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Distributed applications are difficult to program reliably and securely. Dependently typed functional languages promise to prevent broad classes of errors and vulnerabilities, and to enable program verification to proceed sidebyside with development. However, as recursion, effects, and rich libraries are added, using types to reason about programs, specifications, and proofs becomes challenging. We present F ⋆ , a fullfledged design and implementation of a new dependently typed language for secure distributed programming. Unlike prior languages, F ⋆ provides arbitrary recursion while maintaining a logically consistent core; it enables modular reasoning about state and other effects using affine types; and it supports proofs of refinement properties using a mixture of cryptographic evidence and logical proof terms. The key mechanism is a new kind system that tracks several sublanguages within F ⋆ and controls their interaction. F ⋆ subsumes two previous languages, F7 and Fine. We prove type soundness (with proofs mechanized in Coq) and logical consistency for F ⋆. We have implemented a compiler that translates F ⋆ to.NET bytecode, based on a prototype for Fine. F ⋆ provides access to libraries for concurrency, networking, cryptography, and interoperability with C#, F#, and the other.NET languages. The compiler produces verifiable binaries with 60 % code size overhead for proofs and types, as much as a 45x improvement over the Fine compiler, while still enabling efficient bytecode verification. To date, we have programmed and verified more than 20,000 lines of F ⋆ including (1) new schemes for multiparty sessions; (2) a zeroknowledge privacypreserving payment protocol; (3) a provenanceaware curated database; (4) a suite of 17 webbrowser extensions verified for authorization properties; and (5) a cloudhosted multitier web application with a verified reference monitor.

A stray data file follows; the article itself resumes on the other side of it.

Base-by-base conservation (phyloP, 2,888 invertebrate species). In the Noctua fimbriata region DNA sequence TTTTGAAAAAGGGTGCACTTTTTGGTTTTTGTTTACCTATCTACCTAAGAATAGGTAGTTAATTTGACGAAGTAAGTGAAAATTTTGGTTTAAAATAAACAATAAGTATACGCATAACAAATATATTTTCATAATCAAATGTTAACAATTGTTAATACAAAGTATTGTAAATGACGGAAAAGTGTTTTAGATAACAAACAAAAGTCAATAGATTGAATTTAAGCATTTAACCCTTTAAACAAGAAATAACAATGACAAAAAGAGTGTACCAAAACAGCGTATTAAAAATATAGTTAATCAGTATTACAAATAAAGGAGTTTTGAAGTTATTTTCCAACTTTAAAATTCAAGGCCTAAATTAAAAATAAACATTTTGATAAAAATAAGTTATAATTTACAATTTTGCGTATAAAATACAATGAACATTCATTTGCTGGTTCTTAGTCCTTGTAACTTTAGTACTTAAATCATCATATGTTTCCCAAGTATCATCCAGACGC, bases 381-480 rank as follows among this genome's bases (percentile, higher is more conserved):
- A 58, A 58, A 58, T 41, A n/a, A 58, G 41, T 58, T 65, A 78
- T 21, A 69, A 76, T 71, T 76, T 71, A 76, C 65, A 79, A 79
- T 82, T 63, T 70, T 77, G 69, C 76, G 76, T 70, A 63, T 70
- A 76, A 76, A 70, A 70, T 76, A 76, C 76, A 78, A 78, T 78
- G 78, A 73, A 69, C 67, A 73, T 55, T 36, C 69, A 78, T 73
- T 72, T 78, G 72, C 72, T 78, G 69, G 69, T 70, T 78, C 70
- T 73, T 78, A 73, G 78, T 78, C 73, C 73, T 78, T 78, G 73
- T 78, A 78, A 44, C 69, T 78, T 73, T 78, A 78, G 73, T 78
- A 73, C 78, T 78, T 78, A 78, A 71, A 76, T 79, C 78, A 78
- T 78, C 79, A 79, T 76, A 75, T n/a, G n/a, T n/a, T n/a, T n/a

A Coverage Checking Algorithm for LF
, 2003
"... Coverage checking is the problem of deciding whether any closed term of a given type is an instance of at least one of a given set of patterns. It can be used to verify if a function defined by pattern matching covers all possible cases. This problem has a straightforward solution for the first ..."
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Cited by 39 (12 self)
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Coverage checking is the problem of deciding whether any closed term of a given type is an instance of at least one of a given set of patterns. It can be used to verify if a function defined by pattern matching covers all possible cases. This problem has a straightforward solution for the firstorder, simplytyped case, but is in general undecidable in the presence of dependent types. In this paper we present a terminating algorithm for verifying coverage of higherorder, dependently typed patterns.
Focusing the inverse method for linear logic
 Proceedings of CSL 2005
, 2005
"... 1.1 Quantification and the subformula property.................. 3 1.2 Ground forward sequent calculus......................... 5 1.3 Lifting to free variables............................... 10 ..."
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Cited by 37 (11 self)
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1.1 Quantification and the subformula property.................. 3 1.2 Ground forward sequent calculus......................... 5 1.3 Lifting to free variables............................... 10
On Regions and Linear Types
"... We explore how two different mechanisms for reasoning about state, linear typing and the type, region and effect discipline, complement one another in the design of a strongly typed functional programming language. The basis for our language is a simple lambda calculus containing firstclass regions ..."
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Cited by 36 (2 self)
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We explore how two different mechanisms for reasoning about state, linear typing and the type, region and effect discipline, complement one another in the design of a strongly typed functional programming language. The basis for our language is a simple lambda calculus containing firstclass regions, which are explicitly passed as arguments to functions, returned as results and stored in userdefined data structures. In order to ensure appropriate memory safety properties, we draw upon the literature on linear type systems to help control access to and deallocation of regions. In fact, we use two different interpretations of linear types, one in which multipleuse values are freely copied and discarded and one in which multipleuse values are explicitly referencecounted, and show that both interpretations give rise to interesting invariants for manipulating regions. We also explore new programming paradigms that arise by mixing firstclass regions and conventional linear data stru...